3.  Cutting spending in defense...This will lead to significant unemployment.   I have not done the math but thousands business depend on this money, and it is not a mis-allocation of capital, think of how many technologies have been created through defense spending and spun off into the private sector and are in turn sold to other nations.  Not a solution in the current situation this will cut income tax and corporate tax receipts dramatically.

 

The only solution our current politicians have and all super powers with elected governments before them have had when they reach a sovereign debt crisis is to run the printing press (I realize this printing press idea is a more recent phenomena , but the concept of decreasing the amount of gold or silver in the currency was essentially the same before the fiat currency), which causes inflation, which is a hidden tax which lowers our standard of living the same as a direct tax would be.  THIS IS THE POLITICIANS FAVORITE TACTIC AND THE MOST DAMAGING. 

The conclusion...We will have a lower standard of living regardless of whether we increase taxes, cut spending or run the printing press.  NONE CREATE WEALTH FOR A NATION.

A NOVEL IDEA MAY BE TO LOOK AT WHERE MOST OF OUR WEALTH GOES, OR WHAT CREATES OUR LOSS OF WEALTH (Besides the growing number of Government employees).  THE BIGGEST CONTRIBUTOR TO OUR TRADE DEFICIT IS ENERGY.  WHY DON'T WE START HERE AND MAKE IT A GOAL TO BECOME ENERGY INDEPENDENT.  WE HAVE THE INGENUITY AND RESOURCES TO MAKE IT HAPPEN, I DON'T CARE WHAT FORM THE ENERGY IS, SOLAR, WIND, NAT GAS, OIL, NUCLEAR OR SOMETHING NEW OR NOT MENTIONED.  IT WILL POTENTIALLY SAVE US HUNDREDS OF BILLIONS IF WE CAN FIND A WAY TO CREATE IT FOR LESS THAN WE ARE IMPORTING IT FOR  AND IT WILL CREATE LOTS OF HIGH PAYING JOBS.  INCREASING BOTH CORPORATE AND INCOME TAX RECEIPTS WITHOUT INCREASING TAXES.  IF THIS IS NOT AN OPTION, WE MUST CUT INCOME AND CORPORATE TAXES TO ATTRACT INVESTMENT AND CREATE JOBS. AS I SEE IT THESE ARE OUR ONLY TWO OPTIONS.  WE BETTER ACT QUICKLY, BECAUSE CHRIS'S GRAPH'S ASSUME A NORMAL RATE OF INFLATION.  IF WE HIT A POINT OF HIGHER INFLATION IN THE FUTURE KEEP IN MIND SOCIAL SECURITY RISES WITH INFLATION AS DO THE THOUSANDS OF PENSION PLANS OUR GOVERNMENT GUARANTEES AND THE LARGEST PORTION OF OUR CITIZENS IN HISTORY ARE SOON TO ENTER.  I WILL LEAVE THE INFLATIONARY ASPECT OF MEDICARE AND MEDICAID OUT, THIS IS SIMPLY A DISASTER NO MATTER WHAT HAPPENS.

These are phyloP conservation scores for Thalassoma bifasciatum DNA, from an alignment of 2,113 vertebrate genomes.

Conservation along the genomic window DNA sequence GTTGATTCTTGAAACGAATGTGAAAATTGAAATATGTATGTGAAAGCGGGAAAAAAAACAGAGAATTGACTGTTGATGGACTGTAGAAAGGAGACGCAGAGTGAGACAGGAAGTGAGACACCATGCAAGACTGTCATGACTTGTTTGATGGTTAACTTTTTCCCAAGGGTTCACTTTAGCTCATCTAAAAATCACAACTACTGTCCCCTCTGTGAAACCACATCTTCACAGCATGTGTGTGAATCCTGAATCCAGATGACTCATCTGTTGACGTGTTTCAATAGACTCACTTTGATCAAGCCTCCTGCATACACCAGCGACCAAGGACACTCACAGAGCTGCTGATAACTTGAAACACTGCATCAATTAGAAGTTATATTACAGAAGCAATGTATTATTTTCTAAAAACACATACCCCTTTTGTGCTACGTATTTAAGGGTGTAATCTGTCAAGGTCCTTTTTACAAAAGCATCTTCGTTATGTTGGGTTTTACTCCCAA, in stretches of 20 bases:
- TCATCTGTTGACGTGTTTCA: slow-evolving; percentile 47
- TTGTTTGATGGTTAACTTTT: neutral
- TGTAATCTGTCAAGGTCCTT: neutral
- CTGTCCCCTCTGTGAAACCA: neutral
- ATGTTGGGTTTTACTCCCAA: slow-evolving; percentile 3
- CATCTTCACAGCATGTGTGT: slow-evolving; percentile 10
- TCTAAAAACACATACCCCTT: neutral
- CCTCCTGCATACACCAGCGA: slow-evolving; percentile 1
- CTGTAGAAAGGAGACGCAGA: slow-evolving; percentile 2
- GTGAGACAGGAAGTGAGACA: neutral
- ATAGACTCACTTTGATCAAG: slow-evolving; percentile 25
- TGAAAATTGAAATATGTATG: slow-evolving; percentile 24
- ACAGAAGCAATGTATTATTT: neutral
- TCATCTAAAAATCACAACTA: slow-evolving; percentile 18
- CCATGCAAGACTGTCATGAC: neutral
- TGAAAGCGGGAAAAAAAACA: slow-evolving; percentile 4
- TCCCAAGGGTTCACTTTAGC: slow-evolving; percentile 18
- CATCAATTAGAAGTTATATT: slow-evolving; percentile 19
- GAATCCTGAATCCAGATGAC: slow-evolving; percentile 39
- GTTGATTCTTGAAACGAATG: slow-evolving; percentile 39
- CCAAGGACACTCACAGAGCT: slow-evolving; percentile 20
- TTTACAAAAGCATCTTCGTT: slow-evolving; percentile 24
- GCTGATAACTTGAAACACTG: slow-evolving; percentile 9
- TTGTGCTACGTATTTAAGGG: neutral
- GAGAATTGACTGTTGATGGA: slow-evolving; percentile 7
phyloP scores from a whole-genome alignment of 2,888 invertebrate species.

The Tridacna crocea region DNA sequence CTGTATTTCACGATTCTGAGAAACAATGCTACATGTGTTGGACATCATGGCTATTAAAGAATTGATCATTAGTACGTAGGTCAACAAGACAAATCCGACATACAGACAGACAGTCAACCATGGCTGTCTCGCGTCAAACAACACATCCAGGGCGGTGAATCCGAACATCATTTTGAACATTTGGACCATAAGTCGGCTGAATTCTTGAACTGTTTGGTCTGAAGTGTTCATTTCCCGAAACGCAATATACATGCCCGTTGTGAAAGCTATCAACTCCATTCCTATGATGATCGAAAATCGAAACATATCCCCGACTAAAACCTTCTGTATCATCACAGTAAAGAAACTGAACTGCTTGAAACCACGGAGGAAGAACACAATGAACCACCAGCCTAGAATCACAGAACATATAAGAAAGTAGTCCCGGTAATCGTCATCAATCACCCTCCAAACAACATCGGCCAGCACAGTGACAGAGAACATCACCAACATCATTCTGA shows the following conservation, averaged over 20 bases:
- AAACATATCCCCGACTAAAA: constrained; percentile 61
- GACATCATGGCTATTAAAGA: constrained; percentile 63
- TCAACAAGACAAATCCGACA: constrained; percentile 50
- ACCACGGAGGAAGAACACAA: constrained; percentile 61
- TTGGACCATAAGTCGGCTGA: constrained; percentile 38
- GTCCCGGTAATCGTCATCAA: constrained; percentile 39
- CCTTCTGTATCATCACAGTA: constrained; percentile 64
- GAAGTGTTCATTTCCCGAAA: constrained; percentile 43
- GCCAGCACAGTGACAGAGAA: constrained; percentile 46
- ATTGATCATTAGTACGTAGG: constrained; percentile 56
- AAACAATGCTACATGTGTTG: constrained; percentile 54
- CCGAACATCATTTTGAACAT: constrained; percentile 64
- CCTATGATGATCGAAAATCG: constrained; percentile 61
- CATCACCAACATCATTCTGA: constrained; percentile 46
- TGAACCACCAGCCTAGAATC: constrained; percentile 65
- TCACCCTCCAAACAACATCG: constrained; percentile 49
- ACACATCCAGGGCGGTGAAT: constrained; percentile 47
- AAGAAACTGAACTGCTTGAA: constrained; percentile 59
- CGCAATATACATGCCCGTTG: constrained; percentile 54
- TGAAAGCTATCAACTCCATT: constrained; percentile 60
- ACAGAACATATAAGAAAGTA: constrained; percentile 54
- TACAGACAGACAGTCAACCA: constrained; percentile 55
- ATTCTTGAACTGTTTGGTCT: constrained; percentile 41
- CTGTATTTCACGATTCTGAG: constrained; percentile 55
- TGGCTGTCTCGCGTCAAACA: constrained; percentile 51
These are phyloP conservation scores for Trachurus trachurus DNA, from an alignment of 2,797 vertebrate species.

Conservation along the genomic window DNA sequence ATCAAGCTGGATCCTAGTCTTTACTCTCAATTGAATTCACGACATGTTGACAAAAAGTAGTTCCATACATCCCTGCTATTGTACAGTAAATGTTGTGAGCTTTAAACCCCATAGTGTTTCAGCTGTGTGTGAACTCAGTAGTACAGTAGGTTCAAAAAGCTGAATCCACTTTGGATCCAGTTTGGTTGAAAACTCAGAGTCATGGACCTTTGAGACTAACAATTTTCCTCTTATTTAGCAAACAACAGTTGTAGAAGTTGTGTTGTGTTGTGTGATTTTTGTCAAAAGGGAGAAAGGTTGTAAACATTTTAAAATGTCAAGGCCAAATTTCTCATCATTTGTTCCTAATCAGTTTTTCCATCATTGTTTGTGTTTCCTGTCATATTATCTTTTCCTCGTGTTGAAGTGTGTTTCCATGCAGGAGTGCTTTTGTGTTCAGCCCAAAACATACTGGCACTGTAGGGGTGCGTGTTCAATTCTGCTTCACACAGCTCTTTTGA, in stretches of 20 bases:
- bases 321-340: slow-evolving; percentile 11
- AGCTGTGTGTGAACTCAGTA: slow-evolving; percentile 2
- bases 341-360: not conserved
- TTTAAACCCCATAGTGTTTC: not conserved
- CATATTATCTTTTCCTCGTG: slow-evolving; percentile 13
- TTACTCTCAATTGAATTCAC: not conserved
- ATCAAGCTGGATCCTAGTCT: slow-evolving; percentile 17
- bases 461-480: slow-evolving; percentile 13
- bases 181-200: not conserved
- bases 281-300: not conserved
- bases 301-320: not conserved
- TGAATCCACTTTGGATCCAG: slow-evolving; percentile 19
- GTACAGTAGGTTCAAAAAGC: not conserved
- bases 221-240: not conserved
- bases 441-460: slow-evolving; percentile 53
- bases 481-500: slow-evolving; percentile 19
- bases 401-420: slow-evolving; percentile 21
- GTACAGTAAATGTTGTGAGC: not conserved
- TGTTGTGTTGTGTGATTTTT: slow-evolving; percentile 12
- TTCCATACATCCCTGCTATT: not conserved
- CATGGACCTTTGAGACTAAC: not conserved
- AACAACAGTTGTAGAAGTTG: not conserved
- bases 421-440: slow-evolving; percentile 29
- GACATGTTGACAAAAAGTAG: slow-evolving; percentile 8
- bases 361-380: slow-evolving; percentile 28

Poet's picture
Poet
Status: Diamond Member (Offline)
Joined: Jan 21 2009
Posts: 1891
Re: Site Swamped by Yahoo! Traffic
cmartenson wrote:

I just want to let you know that the Yahoo! article today caused us a few interesting moments on the server traffic front and swamped us for a good bit of the afternoon. 

Trust me, this performance is something we will be seeking to remedy.  Sorry for any difficulties you may have experienced.

In the scheme of things, this is a good problem to have.

Best,
Chris Martenson

I noticed it was today! The article was dated July 1, but it was posted today on Yahoo! Finance. As soon as I saw it on Yahoo! Finance and I came to this site, I realized there must have been a major web traffic hit a la Slashdot, Digg, etc.

Great article, and great way to get the investment community piqued!

I believe this and other events around this time may mark the inflection point of getting that critical mass of awareness. I hope this web site becomes even more of an easy-to-navigate resource and welcome center when even MORE ordinary people, not just investors, start coming here in massive droves looking for guidance.

Poet

tylerjordan's picture
tylerjordan
Status: Member (Offline)
Joined: Jul 29 2009
Posts: 10
Re: Daily Digest - July 6

How about we just privatize all government programs and agencies, sell off all government assets and then shut it down.

Why do we have such a difficult time seeing that it's all just a big joke (scam)?

 

http://libertariananarchy.com/   (yes, amazingly, it can work.  we lived on this earth without big government for a vastly longer time than with it)

http://earthsociety.org/   (my website)

thelorax's picture
thelorax
Status: Member (Offline)
Joined: Aug 24 2008
Posts: 14
Re: Daily Digest - July 6

I was struck by the article in today's DD called "'Super-Giant' Oilfields Redraw Energy Map."  It focused primarily on how the "new Iraqi oil rush" (which I hadn't heard of)  will change the balance of power in the Middle East.  However,  I found myself wondering about the impact of the increasing Iraqi production on the bumpy plateau of peak oil that we are currently in or near.  All that increased oil supply over the next 10 years (if it happens) combined with the general deleveraging of debt bringing down demand, and oil prices could stay down for long time dampening investment in alternative fuels.

Here is a thorough discussion of the possible effect of the Iraqi oil rush on peak oil scenarios for anyone who's interested:

http://earlywarn.blogspot.com/2009/12/iraqi-oil-production-history.html

It is a pretty thorough discussion, but if you just want the gist of it, I'll quote the last 2 paragraphs below.

Cheers!

thelorax

Last 2 paragraphs:

<quote>